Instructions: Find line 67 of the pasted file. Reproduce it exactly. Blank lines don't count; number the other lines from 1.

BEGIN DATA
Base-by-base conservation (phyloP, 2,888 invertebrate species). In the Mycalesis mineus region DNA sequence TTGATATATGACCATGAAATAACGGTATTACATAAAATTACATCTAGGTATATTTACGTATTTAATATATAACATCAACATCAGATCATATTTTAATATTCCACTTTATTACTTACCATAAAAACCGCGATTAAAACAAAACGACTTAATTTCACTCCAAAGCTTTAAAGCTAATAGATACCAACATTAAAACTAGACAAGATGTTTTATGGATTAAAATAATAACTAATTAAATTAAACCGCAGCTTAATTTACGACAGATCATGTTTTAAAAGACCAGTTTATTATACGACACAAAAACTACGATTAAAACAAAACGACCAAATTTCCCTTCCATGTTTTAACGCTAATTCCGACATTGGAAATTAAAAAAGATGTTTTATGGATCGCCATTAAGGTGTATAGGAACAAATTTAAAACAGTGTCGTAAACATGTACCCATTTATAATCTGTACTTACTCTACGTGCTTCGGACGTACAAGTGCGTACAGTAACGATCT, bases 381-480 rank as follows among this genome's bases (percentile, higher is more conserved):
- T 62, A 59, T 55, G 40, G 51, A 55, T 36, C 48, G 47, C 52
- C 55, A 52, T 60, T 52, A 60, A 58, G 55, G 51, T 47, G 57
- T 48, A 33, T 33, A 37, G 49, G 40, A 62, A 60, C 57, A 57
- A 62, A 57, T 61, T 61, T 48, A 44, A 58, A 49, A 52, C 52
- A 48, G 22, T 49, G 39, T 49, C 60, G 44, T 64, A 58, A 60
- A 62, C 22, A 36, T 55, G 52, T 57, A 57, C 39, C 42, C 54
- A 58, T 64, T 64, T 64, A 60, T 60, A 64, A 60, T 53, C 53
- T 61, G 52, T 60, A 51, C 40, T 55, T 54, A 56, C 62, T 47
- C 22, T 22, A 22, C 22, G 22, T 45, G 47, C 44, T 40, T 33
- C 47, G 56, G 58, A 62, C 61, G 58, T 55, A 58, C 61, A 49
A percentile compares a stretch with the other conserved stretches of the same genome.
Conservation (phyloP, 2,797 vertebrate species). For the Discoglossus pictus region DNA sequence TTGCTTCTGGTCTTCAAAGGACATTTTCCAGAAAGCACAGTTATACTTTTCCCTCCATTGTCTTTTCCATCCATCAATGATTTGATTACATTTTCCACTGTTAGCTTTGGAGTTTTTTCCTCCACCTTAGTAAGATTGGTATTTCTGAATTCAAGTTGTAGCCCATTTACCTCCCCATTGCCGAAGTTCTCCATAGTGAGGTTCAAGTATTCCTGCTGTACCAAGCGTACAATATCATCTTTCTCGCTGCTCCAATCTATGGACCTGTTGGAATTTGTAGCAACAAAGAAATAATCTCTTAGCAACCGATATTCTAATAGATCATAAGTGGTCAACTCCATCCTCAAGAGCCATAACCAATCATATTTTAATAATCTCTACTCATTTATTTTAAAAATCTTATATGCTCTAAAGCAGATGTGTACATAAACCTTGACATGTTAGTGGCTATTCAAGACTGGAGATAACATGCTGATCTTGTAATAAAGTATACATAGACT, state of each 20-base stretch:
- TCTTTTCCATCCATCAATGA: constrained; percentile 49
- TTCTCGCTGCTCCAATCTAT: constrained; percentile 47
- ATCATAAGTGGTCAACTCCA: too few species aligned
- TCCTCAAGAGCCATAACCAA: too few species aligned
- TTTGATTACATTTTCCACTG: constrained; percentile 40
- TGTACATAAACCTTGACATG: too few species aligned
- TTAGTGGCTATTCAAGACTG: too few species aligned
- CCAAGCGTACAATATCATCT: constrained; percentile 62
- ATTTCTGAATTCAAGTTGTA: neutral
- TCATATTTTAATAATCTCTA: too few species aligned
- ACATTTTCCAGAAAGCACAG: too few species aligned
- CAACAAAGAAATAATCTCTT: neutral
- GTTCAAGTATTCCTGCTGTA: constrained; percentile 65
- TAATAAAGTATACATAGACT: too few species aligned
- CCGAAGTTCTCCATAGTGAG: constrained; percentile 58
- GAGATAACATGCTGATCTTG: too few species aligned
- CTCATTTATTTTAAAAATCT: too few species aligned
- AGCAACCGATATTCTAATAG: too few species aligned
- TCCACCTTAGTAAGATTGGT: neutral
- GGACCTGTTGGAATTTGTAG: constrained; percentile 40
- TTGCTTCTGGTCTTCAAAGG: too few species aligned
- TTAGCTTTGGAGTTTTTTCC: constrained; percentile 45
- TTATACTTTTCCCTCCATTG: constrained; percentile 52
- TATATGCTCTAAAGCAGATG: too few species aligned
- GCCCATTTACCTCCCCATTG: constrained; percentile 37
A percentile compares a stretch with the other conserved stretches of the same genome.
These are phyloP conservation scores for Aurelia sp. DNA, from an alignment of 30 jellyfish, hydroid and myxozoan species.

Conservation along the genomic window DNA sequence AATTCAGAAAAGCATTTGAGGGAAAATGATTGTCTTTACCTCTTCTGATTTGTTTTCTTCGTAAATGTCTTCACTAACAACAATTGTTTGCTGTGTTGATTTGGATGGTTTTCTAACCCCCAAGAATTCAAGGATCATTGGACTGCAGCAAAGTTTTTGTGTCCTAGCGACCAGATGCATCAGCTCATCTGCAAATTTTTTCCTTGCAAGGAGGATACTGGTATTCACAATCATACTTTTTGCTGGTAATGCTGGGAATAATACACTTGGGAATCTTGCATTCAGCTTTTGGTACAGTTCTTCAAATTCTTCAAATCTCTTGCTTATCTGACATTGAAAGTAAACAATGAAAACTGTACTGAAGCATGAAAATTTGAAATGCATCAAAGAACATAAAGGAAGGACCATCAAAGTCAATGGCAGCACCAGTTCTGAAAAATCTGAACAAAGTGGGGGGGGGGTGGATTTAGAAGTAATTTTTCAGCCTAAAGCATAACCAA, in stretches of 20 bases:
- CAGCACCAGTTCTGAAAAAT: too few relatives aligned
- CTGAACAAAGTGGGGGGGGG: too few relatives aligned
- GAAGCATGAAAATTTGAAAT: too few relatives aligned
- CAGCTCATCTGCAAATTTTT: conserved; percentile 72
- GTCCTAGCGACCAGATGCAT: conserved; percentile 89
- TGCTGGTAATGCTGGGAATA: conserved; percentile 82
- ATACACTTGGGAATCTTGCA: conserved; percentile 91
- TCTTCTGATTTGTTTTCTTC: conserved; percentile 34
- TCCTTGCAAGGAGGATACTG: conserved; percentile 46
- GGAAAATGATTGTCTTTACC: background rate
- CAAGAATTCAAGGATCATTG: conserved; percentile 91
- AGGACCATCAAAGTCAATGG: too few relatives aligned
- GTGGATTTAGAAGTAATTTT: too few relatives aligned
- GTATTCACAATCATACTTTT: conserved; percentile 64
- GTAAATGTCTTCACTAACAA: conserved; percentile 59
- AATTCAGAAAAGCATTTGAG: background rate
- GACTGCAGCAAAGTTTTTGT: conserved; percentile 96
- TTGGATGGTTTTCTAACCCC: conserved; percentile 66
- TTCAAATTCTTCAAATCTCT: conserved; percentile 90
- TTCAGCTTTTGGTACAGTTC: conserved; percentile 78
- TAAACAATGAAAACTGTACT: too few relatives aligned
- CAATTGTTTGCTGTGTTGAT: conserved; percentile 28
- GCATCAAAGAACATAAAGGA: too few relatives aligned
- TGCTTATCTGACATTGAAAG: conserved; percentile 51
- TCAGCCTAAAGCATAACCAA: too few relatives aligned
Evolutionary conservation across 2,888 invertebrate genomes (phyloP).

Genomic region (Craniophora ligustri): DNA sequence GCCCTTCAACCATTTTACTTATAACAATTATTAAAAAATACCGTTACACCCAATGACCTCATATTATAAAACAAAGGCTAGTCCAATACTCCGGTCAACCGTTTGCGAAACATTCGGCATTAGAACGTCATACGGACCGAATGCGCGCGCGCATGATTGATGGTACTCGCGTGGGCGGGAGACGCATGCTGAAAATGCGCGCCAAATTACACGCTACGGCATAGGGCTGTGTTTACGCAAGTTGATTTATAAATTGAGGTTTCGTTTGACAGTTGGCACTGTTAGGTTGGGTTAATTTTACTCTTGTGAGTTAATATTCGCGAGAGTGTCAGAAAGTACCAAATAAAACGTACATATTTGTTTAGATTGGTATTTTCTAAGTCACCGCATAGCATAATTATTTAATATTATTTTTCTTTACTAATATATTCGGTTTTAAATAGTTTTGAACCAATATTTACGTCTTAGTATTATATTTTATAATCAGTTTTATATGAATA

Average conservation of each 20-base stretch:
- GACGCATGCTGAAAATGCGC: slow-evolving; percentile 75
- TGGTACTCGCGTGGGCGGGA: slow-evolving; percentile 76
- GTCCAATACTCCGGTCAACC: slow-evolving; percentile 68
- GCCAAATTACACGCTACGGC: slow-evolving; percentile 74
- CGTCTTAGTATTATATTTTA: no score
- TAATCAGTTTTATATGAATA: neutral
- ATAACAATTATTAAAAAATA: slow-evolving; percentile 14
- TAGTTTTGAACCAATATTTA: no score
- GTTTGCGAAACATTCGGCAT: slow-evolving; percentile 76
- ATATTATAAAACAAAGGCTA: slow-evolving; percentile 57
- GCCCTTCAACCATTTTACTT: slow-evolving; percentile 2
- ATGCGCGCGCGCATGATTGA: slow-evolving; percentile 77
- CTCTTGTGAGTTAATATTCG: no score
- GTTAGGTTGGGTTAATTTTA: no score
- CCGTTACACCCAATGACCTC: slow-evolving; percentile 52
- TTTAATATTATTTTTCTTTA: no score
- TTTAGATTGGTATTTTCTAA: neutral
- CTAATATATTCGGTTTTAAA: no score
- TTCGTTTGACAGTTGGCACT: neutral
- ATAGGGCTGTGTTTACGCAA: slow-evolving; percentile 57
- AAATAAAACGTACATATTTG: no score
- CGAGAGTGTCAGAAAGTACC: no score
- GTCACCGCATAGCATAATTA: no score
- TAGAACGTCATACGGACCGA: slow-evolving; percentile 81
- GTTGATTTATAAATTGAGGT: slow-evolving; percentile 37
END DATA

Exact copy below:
Evolutionary conservation across 2,888 invertebrate genomes (phyloP).